Bracket Voodoo: Trying, and failing to win a billion dollars

By Brad Null |

PLAY: Bracket Manager | Bracket Challenge | Round-by- Round | Experts Challenge

This is my entry for the Billion Dollar Bracket Challenge, and as of now I think it is the best possible entry. Let me explain why:

First, let's get one thing out of the way. I do not think this bracket will win me a billion dollars. I could have gone for the billion and had about a one in 300 billion chance of winning it, which in the best case is an expected value of 1/3 of a penny (and that is before we account for the fact that there will definitely be several entries identical to that one). What's more attainable is the “consolation” prize of $100,000 that is awarded to the 20 brackets with the highest score. That's what this bracket is designed to go after.

So the obvious question then: how do you optimize a bracket to win such a massive pool? In a nutshell: you go out on a limb, way out on a limb. With 15 million people competing for $2 million, you have just better than a 1 in a million shot at getting a cut of it. Following the masses and picking Florida to win isn't going to do it for you. Four or five million people are going to pick Florida to win in this contest, so even if that does play out, you haven't helped yourself much.

You need to make picks that everyone else is overlooking or dismissing. The metric you need to focus on is the ratio of your pick's probability of winning to the percentage of people that you think will pick them. We'll call that the pick's odds ratio. (To get a good approximation of how many people you think will make a certain pick in a large challenge like this, you can look at who users are picking.)

The Billion Dollar Bracket Challenge uses the standard 1-2-4-8-16-32 scoring system, which means it awards 32 points for correctly picking the champion, 16 for the finalists, and so on. In the context of this system, especially with such a large number of competitors, it is of ultimate importance to correctly pick the champion, since there is essentially no chance you could finish in the money without doing so. A couple of days ago I ran through the 12 teams with the best shot of winning it all, but for a competition like this throw that out the window. You need to focus exclusively on the odds ratio. Here are the picks to win the championship with the best odds ratio:

We mentioned Villanova, Pittsburgh, and the Iowa/Tennessee matchup yesterday when we were discussing teams you should show some love in your bracket. Villanova is by far the most likely among these teams to win the tourney, with a 5.6% chance of winning versus 1.1% of people picking them. The only problem with that pick is that even if you get it right, you could still be left with about 160,000 like-minded people competing against you to win that $100,000. Going with one of the other picks listed here would leave you in the running with 10,000 to 30,000 other people. These are still long odds, but better.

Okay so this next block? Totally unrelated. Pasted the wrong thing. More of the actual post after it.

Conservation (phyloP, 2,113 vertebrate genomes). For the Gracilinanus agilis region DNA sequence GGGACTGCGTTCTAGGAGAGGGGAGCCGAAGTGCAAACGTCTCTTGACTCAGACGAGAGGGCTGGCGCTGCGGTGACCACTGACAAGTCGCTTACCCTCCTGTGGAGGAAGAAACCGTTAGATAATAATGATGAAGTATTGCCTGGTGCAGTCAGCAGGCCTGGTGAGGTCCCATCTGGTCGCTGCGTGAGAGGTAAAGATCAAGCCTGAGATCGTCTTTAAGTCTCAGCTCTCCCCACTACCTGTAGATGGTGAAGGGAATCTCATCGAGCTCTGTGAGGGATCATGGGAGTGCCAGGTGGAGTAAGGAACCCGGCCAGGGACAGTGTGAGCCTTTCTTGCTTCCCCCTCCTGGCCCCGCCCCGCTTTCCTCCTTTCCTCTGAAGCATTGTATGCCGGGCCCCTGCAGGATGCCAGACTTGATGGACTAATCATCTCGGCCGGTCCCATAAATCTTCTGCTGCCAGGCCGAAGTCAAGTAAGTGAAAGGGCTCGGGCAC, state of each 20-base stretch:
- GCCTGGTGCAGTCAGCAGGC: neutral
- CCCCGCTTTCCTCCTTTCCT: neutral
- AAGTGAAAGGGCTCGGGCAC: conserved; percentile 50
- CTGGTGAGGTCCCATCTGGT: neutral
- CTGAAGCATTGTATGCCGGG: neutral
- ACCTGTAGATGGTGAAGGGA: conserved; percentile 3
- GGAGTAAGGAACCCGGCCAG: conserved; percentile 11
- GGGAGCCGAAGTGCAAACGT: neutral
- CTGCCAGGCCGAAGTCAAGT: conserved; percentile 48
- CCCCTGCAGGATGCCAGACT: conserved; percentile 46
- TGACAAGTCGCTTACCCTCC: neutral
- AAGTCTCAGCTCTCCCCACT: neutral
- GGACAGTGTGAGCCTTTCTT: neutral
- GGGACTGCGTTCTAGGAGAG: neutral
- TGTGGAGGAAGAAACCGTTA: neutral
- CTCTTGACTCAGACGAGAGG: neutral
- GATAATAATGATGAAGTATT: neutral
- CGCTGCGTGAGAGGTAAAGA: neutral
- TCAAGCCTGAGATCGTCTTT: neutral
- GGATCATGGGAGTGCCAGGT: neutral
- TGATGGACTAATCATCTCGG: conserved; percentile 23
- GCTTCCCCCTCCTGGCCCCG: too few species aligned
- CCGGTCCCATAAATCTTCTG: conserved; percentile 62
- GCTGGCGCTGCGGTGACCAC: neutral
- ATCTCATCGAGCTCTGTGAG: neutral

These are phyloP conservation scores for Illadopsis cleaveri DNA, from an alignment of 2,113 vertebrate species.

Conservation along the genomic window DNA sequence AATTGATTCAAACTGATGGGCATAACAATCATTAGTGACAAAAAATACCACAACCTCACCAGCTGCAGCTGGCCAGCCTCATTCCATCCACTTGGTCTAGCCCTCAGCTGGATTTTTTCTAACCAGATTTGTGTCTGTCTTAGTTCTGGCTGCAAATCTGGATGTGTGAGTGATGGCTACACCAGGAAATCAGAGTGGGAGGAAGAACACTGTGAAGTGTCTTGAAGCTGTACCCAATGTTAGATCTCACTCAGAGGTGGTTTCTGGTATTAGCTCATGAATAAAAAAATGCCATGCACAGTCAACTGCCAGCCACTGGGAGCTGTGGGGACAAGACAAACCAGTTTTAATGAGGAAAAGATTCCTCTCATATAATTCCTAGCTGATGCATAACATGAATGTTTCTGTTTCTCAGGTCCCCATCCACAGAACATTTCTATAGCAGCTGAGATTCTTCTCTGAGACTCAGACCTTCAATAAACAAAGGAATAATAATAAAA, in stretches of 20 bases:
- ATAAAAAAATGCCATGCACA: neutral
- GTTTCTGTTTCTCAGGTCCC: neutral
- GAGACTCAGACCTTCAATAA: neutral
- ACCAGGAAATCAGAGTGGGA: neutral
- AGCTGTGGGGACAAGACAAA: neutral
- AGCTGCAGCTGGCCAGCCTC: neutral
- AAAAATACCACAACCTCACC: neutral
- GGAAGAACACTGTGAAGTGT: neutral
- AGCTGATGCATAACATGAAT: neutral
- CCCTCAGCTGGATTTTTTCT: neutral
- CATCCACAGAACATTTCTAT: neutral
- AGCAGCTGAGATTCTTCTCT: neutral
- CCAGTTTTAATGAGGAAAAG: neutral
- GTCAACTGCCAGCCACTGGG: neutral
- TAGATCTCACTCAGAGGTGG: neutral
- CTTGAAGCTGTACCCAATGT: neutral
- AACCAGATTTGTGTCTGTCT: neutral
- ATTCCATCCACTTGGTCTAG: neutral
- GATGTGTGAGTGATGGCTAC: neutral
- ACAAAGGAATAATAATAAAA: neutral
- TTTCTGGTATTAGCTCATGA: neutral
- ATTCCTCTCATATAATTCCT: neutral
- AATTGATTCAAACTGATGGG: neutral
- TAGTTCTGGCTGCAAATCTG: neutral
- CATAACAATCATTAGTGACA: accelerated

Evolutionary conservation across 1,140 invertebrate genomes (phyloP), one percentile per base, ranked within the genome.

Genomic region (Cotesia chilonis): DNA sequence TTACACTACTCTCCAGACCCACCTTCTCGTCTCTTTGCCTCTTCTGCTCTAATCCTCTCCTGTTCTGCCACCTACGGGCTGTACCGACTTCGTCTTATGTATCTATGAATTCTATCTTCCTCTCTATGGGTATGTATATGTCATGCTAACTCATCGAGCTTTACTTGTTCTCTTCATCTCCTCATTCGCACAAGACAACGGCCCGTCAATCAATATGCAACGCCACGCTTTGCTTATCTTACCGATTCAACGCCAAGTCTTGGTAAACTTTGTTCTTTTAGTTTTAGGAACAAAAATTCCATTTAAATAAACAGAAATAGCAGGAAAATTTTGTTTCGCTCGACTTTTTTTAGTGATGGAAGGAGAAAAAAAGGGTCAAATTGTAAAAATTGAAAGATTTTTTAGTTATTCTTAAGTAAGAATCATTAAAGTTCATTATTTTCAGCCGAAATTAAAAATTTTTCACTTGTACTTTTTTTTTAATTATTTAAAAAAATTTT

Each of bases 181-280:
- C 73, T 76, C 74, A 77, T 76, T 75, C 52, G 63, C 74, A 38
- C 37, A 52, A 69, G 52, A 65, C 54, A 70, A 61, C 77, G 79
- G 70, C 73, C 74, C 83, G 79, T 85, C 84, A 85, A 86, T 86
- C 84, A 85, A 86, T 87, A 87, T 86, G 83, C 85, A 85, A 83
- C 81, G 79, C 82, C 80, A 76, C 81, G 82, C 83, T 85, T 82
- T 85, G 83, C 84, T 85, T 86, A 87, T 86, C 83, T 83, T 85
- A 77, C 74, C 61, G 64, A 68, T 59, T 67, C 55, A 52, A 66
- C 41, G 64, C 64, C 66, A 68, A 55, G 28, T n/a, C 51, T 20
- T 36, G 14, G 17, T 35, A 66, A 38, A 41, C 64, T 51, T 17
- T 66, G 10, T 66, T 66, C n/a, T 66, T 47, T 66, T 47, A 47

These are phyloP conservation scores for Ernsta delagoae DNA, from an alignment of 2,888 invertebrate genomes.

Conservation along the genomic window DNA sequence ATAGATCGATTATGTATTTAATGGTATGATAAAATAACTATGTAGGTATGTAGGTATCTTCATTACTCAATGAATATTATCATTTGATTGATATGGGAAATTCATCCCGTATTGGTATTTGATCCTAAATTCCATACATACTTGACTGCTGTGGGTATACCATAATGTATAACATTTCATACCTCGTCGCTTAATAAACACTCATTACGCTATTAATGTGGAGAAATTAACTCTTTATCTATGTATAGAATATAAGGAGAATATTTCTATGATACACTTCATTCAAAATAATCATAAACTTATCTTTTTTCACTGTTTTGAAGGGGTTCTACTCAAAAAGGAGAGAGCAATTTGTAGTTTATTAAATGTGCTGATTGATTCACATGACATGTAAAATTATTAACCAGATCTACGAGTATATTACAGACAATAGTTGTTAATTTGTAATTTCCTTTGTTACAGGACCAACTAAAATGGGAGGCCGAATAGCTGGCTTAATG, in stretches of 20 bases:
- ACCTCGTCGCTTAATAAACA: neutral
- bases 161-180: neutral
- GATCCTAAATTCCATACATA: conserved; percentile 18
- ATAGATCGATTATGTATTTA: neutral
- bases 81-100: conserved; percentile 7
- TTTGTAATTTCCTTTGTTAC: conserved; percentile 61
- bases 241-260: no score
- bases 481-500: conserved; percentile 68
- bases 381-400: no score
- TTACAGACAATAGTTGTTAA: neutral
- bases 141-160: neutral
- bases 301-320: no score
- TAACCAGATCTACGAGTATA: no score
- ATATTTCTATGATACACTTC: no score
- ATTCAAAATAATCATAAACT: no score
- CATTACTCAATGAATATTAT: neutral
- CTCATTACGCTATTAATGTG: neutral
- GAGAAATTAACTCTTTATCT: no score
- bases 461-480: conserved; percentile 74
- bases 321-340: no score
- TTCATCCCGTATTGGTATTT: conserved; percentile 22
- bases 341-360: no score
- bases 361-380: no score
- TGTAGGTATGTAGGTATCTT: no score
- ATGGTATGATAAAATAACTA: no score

Regardless of which of these teams we pick, we would still have to get into about the top .1% of brackets that correctly made that pick to end up in the top 20. So obviously going out on a limb to pick the champion isn't good enough in a contest like this. We need to combine this with another gambit. Given the 1-2-4-8-16-32 scoring system, we would ideally want that gambit to involve picking the other finalist, since we could get the biggest point boost from it (and basically ensure that we couldn't be beaten by anyone that hadn't also correctly picked both of the finalists). That being the case, let's look at the picks to make the finals with the best odds ratio. We see a lot of the same names here:

At this point we took various combinations of these picks and ran them through the optimization engine, to evaluate their chances of winning this contest, have the engine optimize the rest of the picks, and see if the engine could recommend any improvements. The engine was actually designed to handle pools with 2 to 1000 participants (requisite blurb -- come analyze your bracket today!), so we had to customize it a bit to handle 15 million, and as you can imagine, the analysis took a little longer to run.

In the end, the engine liked VCU over the Iowa/Tennessee winner as its pick. The odds that this gambit plays out are about one in 6500. But we would expect only about 75 people in the pool to have this strategy.

Thus, assuming we correctly pick all the winners in Arlington (a big assumption, I know), we would essentially just need to come in the top 20 out of the 75 or so people that also accomplished that. This bracket would have a 42% chance of doing that. Those are relatively good odds, which is why the rest of this bracket is pretty chalky. All in all then, this comes out to a 1 in 15,000 shot at winning $100,000 or an expected value of just under $7. The odds will get a little better if Iowa wins Wednesday night, but regardless of who wins, this is still a solid pick.

The one problem in all of this is that I am violating a cardinal rule of picking brackets -- never tell anyone your picks. This whole analysis is based upon ensuring that if this gambit plays out I will only have to compete against 75 or so other people to win the $100,000. If anyone reading this plays the same gambit, my odds go down. So please, don't steal my picks.


Brad Null is the founder of, the world's most advanced NCAA Tournament bracket analysis and optimization engine. Try it out now at

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